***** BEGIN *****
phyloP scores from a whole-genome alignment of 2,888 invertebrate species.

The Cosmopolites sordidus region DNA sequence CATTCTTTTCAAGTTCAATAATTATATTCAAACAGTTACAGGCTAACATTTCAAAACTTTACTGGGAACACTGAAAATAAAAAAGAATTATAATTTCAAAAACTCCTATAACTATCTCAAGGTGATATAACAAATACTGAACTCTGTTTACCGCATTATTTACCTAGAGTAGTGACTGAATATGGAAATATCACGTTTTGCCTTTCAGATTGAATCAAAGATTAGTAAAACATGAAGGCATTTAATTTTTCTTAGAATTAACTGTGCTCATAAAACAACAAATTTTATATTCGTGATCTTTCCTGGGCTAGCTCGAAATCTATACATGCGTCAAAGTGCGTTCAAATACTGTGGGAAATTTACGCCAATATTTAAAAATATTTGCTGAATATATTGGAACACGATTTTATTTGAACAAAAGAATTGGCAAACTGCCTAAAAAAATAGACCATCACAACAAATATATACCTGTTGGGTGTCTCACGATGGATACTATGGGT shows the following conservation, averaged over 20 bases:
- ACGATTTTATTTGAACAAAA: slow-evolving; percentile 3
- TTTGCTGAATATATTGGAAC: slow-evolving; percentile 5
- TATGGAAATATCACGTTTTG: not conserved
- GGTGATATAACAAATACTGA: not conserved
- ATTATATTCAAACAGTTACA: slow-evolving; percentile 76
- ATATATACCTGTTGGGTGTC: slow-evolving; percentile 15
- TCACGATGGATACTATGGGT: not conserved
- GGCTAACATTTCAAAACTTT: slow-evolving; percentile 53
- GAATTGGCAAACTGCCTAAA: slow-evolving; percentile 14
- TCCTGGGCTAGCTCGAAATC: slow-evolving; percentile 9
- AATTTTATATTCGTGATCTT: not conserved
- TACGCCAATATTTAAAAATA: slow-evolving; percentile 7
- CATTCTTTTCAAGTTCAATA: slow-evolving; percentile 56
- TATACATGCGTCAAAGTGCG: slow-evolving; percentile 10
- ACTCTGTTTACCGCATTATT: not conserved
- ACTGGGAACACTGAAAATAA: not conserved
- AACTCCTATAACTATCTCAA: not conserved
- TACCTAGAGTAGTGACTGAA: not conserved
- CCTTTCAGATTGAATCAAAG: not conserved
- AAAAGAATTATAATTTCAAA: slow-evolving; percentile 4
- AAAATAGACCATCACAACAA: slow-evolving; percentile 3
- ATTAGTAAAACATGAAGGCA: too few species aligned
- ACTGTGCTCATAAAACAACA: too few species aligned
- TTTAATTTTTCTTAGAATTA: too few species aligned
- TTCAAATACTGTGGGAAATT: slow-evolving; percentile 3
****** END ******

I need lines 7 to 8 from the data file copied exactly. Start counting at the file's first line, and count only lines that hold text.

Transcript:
- ATTATATTCAAACAGTTACA: slow-evolving; percentile 76
- ATATATACCTGTTGGGTGTC: slow-evolving; percentile 15